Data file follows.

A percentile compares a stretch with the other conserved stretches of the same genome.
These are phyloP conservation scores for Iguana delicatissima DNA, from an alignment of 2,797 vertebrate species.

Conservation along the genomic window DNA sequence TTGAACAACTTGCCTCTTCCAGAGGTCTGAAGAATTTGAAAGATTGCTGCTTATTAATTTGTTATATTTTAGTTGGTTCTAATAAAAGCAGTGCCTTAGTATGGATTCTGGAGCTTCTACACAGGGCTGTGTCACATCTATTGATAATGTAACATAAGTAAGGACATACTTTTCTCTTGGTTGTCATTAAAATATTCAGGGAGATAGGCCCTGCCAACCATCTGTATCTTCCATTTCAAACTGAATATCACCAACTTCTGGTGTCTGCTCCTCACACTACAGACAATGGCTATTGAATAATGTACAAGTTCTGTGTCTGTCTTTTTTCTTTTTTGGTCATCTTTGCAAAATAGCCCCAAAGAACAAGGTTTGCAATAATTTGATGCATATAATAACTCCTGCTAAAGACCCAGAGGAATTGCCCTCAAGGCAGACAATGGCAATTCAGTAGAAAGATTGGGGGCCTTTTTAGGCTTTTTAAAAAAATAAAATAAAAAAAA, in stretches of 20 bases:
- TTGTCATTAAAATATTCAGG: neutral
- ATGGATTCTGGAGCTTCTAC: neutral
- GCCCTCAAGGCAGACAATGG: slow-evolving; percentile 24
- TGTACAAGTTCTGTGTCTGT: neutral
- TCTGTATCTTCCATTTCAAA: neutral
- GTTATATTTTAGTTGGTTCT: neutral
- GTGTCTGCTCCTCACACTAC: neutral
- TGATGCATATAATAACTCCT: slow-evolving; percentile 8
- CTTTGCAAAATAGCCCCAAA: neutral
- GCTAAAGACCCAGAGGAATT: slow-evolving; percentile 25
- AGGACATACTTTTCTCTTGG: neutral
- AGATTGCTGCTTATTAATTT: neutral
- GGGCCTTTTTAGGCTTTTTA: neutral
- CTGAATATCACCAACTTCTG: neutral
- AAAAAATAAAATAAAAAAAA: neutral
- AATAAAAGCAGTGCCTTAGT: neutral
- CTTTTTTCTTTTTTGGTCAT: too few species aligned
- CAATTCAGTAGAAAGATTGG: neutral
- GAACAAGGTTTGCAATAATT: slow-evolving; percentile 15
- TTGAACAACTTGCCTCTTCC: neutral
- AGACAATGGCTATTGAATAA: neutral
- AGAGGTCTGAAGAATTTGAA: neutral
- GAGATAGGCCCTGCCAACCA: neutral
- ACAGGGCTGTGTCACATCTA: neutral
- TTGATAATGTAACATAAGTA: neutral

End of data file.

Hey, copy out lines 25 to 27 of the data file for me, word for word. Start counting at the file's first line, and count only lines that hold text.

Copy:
- AGAGGTCTGAAGAATTTGAA: neutral
- GAGATAGGCCCTGCCAACCA: neutral
- ACAGGGCTGTGTCACATCTA: neutral